Will he deliver all the bikes promised before he self destructs from the lawsuits from agency 2.0 and the coming income tax bills? By my very rough calculations he will owe Uncle Sam about 2 million dollars come April 15th 2016, Indiegogo $350,000 and Agency 2.0 about $700,000 of which $190,000 has been paid so far. Don’t forget the old pre-Indiegogo settlement of ToyJobs for $39,456 which seems like small potatoes now. Considering he made at best around $150 per bike he will probably run out of money long before all those debts are paid.
That being said Ivars has accomplished something that no other ebike seller ever has. He sold $6,100,000 worth of ebikes which now represent approximately 10% of all ebikes & kits made into ebikes sold in 2015 on nothing but a promise.
That’s right, if Ivar’s delivers on his promises to customers then 1 in 10 ebikes or ebike kits in the US sold in 2015 are going to have the Sondors logo on them. How did he sell so many bikes in such a short time? They were cheap and they looked pretty awesome. The #1 criteria for most uneducated ebike consumers in the US is price, the 2nd criteria is price, the 3rd criteria is will it attract attention from attractive women. Ivars sold a whole bike for what I usually pay for just one BBS02 drive unit or one ebike battery from China (when you factor in the outrageous shipping costs for batteries).
US dealers need to wake up and smell the coffee. There are 100,000,000 bicycles in the US and a billion bikes in the world. The future is not $5800 Bosch electric fatbikes that no one can afford like the Felt Lebowski (read our critical review here). The future is sub $1000 electric fatbikes that shred in the woods like my $765 Duh Banana Bike. 20 lbs lighter than the Sondors (with the battery thrown on your back) with a top speed of 15mph Duh Banana bike climbs 20 percent grades with ease. I have a whole shed full of electric fat-bikes most that cost me over $2,500 to build and my favorite ride only cost me $765 and took 2 hours to build. Things in the ebike market really must change. They need to change now.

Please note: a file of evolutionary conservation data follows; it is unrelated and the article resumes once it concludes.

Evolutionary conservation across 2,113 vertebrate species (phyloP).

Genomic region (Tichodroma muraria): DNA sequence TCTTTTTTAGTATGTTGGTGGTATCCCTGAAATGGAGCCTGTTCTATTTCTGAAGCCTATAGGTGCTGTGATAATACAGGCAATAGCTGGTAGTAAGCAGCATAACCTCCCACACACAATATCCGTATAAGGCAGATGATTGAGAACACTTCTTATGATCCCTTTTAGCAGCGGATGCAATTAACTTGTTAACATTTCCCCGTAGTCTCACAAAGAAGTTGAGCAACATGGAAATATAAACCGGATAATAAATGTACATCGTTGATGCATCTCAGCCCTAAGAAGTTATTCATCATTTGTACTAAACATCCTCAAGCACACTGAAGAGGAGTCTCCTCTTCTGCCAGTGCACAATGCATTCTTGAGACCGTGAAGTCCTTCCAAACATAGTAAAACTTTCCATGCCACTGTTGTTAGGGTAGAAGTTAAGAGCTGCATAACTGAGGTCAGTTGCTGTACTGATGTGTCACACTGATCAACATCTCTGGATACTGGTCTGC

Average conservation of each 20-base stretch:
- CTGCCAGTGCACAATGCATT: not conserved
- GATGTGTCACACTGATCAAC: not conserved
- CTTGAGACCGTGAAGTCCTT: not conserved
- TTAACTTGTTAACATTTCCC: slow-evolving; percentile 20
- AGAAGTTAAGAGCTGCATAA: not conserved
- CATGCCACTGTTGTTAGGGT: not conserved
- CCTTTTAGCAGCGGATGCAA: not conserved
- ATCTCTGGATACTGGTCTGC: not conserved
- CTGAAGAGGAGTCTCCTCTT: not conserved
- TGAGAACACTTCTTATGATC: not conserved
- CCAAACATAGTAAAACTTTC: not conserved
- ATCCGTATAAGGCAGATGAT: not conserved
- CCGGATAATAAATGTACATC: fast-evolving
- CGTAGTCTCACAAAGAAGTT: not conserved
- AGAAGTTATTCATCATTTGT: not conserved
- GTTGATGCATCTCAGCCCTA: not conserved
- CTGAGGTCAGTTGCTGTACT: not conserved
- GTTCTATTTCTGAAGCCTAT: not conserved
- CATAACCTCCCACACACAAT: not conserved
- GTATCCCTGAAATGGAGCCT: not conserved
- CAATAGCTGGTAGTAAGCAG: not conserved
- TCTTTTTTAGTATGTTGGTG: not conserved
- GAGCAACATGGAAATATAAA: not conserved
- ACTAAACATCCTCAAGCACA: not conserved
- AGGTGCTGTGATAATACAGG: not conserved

Upgrade that crappy motor with DD?
There is a whole lot of room for improvement on the Sondors ebike design. You could throw a 1000W (really 1500W with the right battery) direct drive motor from Luna Cycles on the back for $350. If that’s not enough power for you then you can throw a 3000W Mxus build up with a fatbike rim from Barent over at Kinaye Motorsports for $849. If you opt for the Mxus you should use a beefy torque arm like Dr Bass’s custom machined ones. Then add a 52v triangle battery on it for $470 which will work with either motor and can produce 2600W continuous or 4160W burst. This turns your wimpy Sondors ebike into the ebike that it should have been. For around $800 (or $1350 for the Mxus build) and a couple of hours spent swapping things around you have a bike that is way more awesome and will go a heck of a lot faster than 20mph and not stall out so easily on small hills.
The Ultimate Sondors Street Machine
The ultimate Sondor’s ebike would be a big block Lightning Rods kit ($1000), Lyen 18 Fet Controller ($200) with a Rohloff 14 speed IGH ($1500) in the rear and a Luna Cycles 60v 25ah Samsung 25r Monster Pack Extreme ($980 and you need a permission slip from your mommy to buy). That will set you back about $3700, a little bit more than the original purchase price. You could knock a few dollars off if you used a smaller 3 speed IGH like the Nexus 3 or i-3 disc which would save you about $1100 bringing the total to $2,600. That would give you an electric fat-bike that truly is awesome and would climb any hill with ease and probably top out at around 45mph on the level and have a range of about 20-25 miles at speed. That’s what Bruce Wayne (or is his real name Donald Trump?) would do, but he’s rich.
What would I do if I had one of these bikes? There is a pretty entertaining article about ways to upgrade your Sondors ebike that I wrote before this bike was released. The first thing to do would be to overvolt the system by hooking up a 48v battery to the Sondors controller. If that didn’t fry the electronics then I’d try it with a 52v battery. It’s unlikely that the controller mosfets could deal with more than a 52v pack (which is over 60v off the pack). Volts are going to make the bike run much faster, but they are not going to fix the lack of hill climbing ability. For that you don’t need volts, you need amps. In order to get more amps you would have to pull the battery and controller and sell them on ebay to some other Sondors ebike owner (if they were not fried yet). I would take apart the Bafang motor and upgrade the phase wires and install a thermal probe. Using a tiny aquarium thermometer mounted on the top tube I could watch the temps and then run a whole lot more power through the motor until I destroyed it. After installing a much larger batter pack (Lunacycles 20ah 36v pack for $305 with charger can put out 50 amps) and controller (Lyen 9 fet $89 can handle well over 6000 Watts) I would do my best to melt down the windings in the motor. It looks like it could take about 1000 watts sustained before the windings would melt. I’m sure doing all this would void your 30 day warranty.